Join us for a talk by multidisciplinary new media artist American Artist, whose work examines Black labor and visibility within networked life. Their video, Blue Life Seminar, is on view in the Gene Siskel Film Center’s virtual cinema from October 4–10.
American Artist’s multidisciplinary practice spans new media, sculpture, and writing. In acclaimed projects like My Blue Window (2019), Artist criticizes artificial intelligence, mimicking the aesthetic of first-person games to lay bare the structural biases built into seemingly neutral policing technologies. In others, Artist imagines technologies that position Blackness as the basis of virtual creative possibility. Artist’s legal name serves as a foundation for these projects, suggesting that an “American artist” is Black, while at the same time resisting identification by digital systems.
Artist is a resident of Red Bull Arts Detroit, and a 2018–19 recipient of the Queens Museum Jerome Foundation Fellowship. They are a former resident of EYEBEAM and completed the Whitney Independent Study program as an artist in 2017. They have exhibited at the Whitney Museum of Art, New York; the Museum of African Diaspora, San Francisco; the Studio Museum in Harlem, New York; the Museum of Contemporary Art Chicago; and Koenig & Clinton, New York. Their writings have been published in The New Inquiry, the New Criticals, and Art21. Their work has been featured in the New York Times, Artforum, ARTnews, and the Huffington Post, among others. Artist is a part-time faculty at Parsons School of Design and teaches at the School for Poetic Computation.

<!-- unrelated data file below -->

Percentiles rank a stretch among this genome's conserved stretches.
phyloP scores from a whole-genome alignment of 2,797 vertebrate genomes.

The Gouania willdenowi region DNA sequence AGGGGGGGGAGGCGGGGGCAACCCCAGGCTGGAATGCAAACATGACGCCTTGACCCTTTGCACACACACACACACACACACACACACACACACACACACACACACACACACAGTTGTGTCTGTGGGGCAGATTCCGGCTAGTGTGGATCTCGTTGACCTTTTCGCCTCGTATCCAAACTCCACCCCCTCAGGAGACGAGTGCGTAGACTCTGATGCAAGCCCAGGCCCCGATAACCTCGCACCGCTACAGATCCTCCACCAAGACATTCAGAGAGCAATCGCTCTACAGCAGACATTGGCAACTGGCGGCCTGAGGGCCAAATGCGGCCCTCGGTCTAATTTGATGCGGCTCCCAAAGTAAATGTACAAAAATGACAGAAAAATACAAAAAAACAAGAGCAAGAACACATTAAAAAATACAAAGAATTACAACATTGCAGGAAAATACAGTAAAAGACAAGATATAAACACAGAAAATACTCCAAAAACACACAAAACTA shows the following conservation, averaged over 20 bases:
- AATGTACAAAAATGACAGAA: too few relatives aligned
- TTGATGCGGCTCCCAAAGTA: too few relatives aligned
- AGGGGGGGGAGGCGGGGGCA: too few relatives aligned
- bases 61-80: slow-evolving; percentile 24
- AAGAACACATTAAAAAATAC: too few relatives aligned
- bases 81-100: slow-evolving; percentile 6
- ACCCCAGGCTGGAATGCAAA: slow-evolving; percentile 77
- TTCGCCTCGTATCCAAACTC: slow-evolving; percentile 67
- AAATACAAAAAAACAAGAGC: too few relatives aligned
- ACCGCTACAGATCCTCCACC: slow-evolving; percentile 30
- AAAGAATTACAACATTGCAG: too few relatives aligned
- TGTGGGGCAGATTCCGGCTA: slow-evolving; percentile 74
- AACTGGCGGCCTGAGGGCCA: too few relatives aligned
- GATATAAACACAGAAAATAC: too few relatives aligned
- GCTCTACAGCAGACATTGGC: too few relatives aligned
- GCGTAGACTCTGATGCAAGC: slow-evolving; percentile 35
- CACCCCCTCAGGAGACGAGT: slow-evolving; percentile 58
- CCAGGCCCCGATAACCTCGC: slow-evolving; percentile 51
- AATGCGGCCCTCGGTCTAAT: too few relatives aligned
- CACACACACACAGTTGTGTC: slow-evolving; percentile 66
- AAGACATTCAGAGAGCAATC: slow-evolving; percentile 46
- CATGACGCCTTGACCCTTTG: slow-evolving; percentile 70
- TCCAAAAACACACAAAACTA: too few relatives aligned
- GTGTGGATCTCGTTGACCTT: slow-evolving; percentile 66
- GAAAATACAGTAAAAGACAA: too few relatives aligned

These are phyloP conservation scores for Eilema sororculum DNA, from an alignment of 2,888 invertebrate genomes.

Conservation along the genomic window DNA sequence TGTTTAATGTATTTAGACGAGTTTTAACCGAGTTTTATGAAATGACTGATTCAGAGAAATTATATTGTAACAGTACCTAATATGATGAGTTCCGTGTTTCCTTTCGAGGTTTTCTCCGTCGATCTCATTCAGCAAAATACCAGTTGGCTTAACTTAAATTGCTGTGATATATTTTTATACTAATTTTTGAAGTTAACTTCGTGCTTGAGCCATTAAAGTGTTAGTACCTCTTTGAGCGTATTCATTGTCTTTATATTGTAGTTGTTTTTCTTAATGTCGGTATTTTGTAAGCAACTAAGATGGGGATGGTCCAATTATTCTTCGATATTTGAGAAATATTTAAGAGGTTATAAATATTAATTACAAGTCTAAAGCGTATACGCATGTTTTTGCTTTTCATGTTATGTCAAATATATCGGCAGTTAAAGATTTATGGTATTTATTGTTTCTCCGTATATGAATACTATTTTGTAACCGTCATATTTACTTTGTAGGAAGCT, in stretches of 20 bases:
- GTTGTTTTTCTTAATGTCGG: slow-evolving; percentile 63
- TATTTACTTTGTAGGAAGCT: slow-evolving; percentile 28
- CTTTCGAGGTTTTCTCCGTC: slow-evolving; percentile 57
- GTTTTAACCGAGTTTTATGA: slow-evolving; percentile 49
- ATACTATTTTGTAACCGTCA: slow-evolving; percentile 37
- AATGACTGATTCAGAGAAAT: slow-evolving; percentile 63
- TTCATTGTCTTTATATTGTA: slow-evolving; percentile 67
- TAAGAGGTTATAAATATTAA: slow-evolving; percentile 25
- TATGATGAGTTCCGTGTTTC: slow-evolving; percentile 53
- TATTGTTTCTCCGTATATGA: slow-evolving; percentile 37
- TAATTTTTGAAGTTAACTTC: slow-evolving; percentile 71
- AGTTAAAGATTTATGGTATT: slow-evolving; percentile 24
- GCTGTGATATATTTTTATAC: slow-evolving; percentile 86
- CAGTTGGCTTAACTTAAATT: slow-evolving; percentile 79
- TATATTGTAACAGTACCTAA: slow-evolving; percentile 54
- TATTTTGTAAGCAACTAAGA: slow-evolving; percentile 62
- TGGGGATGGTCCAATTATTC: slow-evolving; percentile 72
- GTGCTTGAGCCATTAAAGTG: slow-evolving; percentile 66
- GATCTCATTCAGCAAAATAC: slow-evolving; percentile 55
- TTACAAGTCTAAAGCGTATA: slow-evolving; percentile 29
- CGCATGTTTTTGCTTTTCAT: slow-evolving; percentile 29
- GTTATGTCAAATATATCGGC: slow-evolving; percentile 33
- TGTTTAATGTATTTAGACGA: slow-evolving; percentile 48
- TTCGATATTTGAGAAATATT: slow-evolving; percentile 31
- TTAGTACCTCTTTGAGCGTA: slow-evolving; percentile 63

Blue Life Seminar
American Artist, USA, 2019, 19:31 minutes
Streaming October 4–October 10, Gene Siskel Film Center Virtual Cinema
Originally installed as the centerpiece of the exhibition I’m Blue (If I Was █████ I Would Die), Blue Life Seminar is a chilling lecture on policing and state violence. Delivered by a blue figure whose features are drawn from the Watchmen’s Doctor Manhattan and the Black, former Los Angeles Police Officer Christopher Dorner, the piece turns on the nature of “Blue Life,” an identity constructed by members of law enforcement in response to Black Lives Matter. Artist draws parallels between Doctor Manhattan, who self-exiled after becoming weaponized by the United States government, and Dorner, who shot and killed four people, including two cops, after publishing a manifesto on the LAPD’s racist culture and excessive use of force. “I am a man who has lost complete faith in the system,” the disillusioned figure declares, cautioning, “many of you who identify as blue are Black.”